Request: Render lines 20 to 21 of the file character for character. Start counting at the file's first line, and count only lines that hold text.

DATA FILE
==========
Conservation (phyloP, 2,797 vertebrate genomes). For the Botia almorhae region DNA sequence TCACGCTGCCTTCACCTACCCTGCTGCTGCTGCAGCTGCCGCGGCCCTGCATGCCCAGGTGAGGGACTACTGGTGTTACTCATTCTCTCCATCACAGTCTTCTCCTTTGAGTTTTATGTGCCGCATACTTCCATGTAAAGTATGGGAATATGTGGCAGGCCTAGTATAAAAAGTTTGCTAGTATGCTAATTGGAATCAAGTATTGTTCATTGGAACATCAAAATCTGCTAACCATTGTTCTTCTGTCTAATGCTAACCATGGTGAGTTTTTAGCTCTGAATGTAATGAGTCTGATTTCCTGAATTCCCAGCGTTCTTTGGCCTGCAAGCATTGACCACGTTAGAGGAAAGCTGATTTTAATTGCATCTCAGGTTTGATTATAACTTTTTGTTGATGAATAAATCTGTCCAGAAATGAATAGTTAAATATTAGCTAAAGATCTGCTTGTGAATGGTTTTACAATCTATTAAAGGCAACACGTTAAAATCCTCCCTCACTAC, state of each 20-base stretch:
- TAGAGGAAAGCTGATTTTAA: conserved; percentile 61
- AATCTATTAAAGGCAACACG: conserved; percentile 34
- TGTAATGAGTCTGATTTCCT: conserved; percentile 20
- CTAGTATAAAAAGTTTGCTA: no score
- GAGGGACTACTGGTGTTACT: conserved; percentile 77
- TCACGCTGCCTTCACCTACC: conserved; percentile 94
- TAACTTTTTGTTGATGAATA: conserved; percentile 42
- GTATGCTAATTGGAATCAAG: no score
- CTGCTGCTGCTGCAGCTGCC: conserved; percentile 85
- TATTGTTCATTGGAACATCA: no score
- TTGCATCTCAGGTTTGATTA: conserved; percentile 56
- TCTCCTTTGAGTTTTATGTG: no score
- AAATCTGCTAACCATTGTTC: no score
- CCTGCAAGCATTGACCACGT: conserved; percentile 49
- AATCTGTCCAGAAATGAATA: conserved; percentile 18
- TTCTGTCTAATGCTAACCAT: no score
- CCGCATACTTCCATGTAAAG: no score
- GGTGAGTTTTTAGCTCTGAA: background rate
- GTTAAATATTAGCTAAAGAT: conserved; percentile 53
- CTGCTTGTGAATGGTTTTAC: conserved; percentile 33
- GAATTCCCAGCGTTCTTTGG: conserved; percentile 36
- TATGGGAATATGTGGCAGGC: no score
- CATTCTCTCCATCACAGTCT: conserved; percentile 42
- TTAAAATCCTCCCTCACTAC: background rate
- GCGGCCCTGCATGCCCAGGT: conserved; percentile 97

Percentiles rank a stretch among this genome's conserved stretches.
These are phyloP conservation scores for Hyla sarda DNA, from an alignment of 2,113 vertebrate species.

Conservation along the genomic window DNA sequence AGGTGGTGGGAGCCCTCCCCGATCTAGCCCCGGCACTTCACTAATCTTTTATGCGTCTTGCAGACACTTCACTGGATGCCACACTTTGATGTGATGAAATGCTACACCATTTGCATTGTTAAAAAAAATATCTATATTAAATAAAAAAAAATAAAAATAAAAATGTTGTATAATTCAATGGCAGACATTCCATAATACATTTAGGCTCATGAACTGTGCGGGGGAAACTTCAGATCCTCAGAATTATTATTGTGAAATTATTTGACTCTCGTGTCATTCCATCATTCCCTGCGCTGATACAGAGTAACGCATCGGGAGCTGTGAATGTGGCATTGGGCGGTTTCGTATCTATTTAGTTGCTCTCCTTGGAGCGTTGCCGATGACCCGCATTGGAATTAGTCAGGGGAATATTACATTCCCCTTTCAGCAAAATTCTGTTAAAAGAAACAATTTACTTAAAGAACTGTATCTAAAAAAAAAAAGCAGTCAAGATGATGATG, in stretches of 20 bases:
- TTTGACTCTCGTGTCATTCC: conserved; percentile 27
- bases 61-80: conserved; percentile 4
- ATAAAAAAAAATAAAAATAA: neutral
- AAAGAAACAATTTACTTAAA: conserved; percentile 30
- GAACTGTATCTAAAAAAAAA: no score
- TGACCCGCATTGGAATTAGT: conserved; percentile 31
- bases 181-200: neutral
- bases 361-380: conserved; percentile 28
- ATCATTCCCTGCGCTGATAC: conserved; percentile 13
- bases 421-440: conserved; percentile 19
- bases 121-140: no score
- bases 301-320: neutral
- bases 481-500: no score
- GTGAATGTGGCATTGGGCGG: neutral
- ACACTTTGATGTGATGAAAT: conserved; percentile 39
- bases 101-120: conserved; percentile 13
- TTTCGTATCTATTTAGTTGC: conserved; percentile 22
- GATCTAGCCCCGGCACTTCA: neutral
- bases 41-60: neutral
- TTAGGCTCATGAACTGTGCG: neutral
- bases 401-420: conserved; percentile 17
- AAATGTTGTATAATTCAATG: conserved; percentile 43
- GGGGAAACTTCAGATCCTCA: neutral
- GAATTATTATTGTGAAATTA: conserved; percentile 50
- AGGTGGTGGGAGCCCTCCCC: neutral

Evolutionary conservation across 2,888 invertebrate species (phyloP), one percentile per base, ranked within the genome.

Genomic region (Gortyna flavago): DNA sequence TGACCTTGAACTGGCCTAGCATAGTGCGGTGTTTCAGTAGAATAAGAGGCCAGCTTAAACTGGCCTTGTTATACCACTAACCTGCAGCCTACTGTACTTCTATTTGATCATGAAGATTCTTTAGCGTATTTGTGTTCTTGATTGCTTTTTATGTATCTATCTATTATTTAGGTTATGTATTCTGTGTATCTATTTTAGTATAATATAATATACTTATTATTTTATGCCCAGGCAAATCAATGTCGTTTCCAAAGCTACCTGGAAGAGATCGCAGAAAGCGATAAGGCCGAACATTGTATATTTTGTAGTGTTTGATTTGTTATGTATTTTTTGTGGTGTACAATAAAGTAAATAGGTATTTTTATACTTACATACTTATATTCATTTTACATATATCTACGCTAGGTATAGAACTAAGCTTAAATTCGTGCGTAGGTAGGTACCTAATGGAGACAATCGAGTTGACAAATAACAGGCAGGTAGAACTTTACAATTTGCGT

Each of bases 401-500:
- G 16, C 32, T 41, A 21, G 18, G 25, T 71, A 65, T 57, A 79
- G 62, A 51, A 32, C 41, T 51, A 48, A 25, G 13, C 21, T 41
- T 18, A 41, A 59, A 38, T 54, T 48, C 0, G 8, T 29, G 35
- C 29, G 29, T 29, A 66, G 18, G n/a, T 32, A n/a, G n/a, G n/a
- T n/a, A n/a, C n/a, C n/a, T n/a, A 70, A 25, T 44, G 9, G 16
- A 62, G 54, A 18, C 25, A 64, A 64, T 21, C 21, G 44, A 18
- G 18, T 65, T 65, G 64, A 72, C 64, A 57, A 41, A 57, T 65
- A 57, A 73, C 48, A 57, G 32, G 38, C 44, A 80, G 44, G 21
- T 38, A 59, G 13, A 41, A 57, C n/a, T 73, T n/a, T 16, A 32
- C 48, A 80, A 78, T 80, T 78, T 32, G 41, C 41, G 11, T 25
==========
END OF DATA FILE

- GTTAAATATTAGCTAAAGAT: conserved; percentile 53
- CTGCTTGTGAATGGTTTTAC: conserved; percentile 33